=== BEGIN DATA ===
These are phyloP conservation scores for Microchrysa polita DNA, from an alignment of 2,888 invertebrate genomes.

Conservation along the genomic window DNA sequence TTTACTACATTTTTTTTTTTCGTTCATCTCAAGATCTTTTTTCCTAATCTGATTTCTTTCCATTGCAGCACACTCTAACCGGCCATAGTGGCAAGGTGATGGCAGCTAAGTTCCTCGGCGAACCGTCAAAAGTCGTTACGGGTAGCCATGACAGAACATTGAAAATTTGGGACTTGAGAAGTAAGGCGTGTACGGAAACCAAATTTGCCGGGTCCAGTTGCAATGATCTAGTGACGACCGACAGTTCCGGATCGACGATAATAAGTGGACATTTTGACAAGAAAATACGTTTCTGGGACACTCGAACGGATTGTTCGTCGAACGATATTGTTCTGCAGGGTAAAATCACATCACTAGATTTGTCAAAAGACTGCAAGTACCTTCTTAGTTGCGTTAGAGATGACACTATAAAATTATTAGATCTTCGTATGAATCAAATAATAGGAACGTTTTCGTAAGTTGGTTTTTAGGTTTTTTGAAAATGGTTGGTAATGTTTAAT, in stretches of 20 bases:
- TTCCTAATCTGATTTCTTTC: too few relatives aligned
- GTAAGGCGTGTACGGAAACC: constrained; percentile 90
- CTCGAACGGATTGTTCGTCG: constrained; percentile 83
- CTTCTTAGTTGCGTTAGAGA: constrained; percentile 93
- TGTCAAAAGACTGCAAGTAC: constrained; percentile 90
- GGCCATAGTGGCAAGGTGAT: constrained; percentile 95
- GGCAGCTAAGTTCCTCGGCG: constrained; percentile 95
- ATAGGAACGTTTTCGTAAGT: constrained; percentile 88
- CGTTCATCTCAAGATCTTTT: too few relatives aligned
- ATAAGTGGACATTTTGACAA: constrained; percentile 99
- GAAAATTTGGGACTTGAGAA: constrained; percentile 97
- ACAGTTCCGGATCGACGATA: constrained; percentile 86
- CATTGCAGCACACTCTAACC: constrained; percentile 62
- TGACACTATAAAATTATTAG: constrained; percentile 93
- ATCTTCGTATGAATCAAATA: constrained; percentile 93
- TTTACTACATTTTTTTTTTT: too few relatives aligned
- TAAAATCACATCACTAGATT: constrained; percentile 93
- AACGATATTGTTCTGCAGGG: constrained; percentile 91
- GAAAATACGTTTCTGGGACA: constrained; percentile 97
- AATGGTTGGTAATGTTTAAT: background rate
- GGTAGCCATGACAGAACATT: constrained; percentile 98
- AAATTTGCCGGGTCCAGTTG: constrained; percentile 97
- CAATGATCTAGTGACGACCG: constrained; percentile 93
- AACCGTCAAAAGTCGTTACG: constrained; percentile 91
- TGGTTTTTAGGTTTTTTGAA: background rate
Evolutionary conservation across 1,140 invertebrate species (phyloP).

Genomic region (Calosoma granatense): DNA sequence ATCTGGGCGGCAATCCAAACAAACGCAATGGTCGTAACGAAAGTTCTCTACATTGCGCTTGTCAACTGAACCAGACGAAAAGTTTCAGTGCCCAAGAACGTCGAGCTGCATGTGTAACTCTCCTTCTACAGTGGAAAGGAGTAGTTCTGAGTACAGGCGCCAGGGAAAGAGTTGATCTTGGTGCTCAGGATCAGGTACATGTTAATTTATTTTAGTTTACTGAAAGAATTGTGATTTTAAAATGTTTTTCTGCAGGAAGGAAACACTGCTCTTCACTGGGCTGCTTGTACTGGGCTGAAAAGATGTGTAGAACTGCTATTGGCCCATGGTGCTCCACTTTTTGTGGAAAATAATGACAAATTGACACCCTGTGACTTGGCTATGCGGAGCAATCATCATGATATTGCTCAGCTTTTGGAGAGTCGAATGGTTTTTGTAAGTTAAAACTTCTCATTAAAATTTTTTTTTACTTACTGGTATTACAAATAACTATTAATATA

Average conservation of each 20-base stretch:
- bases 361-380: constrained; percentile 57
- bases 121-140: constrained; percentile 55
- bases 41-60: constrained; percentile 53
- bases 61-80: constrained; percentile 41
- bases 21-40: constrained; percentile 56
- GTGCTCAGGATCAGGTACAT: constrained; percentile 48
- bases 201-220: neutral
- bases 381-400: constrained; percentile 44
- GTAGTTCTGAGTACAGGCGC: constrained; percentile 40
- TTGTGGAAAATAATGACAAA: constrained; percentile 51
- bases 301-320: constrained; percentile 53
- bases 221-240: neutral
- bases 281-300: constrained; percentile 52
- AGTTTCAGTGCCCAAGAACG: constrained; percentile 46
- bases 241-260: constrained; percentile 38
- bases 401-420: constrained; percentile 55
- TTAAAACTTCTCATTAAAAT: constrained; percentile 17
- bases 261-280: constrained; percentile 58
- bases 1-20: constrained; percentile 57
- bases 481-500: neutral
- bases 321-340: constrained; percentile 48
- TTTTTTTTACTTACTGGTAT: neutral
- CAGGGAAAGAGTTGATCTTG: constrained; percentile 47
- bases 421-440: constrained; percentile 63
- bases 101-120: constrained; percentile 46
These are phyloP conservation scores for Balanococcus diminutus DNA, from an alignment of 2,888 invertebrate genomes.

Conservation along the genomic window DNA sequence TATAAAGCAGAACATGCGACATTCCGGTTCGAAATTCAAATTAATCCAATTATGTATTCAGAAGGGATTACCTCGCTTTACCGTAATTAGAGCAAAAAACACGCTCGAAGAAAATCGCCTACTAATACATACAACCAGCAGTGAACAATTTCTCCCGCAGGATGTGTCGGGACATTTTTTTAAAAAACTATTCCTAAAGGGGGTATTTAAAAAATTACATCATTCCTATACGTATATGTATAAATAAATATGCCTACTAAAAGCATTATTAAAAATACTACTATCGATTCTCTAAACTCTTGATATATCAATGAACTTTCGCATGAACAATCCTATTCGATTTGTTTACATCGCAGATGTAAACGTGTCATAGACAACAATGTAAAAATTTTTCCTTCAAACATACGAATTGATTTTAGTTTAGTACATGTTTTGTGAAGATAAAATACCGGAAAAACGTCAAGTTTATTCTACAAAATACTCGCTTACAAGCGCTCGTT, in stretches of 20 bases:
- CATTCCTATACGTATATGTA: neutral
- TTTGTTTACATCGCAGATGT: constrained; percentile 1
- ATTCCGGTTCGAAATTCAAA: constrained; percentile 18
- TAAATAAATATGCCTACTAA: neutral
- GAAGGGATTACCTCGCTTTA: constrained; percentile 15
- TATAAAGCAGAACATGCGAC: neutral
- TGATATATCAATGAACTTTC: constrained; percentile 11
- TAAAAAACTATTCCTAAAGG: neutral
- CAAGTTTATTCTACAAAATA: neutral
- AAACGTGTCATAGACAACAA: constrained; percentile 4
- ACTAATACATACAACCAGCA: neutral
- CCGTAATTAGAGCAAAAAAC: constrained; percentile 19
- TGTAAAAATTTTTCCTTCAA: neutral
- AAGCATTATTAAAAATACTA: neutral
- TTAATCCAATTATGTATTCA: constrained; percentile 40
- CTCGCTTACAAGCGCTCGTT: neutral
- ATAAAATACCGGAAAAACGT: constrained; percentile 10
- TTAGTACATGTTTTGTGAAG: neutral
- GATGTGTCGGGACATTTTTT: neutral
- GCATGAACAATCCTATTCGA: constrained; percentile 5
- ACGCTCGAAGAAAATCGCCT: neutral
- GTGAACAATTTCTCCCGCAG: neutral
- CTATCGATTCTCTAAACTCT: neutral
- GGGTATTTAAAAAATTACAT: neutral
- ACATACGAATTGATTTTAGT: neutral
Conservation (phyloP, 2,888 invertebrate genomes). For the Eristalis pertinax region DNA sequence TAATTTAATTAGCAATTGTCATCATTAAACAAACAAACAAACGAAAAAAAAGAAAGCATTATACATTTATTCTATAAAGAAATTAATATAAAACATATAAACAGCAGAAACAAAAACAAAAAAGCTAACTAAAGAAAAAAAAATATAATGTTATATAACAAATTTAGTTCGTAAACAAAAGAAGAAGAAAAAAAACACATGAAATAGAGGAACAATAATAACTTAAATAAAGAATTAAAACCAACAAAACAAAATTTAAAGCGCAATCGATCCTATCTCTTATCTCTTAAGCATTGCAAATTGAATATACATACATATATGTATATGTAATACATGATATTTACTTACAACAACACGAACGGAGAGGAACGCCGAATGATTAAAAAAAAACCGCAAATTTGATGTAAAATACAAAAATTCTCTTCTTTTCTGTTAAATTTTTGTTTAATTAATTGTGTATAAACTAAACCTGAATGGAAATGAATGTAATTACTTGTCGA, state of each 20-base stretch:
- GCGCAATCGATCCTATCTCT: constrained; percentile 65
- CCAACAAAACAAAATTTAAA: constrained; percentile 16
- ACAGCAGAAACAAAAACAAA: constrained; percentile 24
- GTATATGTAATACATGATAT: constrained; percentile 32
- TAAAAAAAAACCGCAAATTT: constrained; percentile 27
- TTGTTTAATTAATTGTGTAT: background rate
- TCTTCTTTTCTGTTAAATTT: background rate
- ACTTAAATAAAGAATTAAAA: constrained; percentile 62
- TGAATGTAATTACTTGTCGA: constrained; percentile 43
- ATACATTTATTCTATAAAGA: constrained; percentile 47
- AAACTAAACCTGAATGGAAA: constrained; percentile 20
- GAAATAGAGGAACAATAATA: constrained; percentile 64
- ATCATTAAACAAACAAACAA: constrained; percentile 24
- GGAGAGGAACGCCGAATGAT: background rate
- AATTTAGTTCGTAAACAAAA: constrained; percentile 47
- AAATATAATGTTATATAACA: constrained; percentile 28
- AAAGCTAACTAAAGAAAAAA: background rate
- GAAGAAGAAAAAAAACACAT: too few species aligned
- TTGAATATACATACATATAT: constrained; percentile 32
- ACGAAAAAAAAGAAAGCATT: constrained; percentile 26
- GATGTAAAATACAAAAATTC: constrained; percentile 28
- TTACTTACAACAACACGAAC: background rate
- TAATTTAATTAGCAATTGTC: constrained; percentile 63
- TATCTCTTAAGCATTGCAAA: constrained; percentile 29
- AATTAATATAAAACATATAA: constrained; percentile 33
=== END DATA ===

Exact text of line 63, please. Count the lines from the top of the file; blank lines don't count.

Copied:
- TATAAAGCAGAACATGCGAC: neutral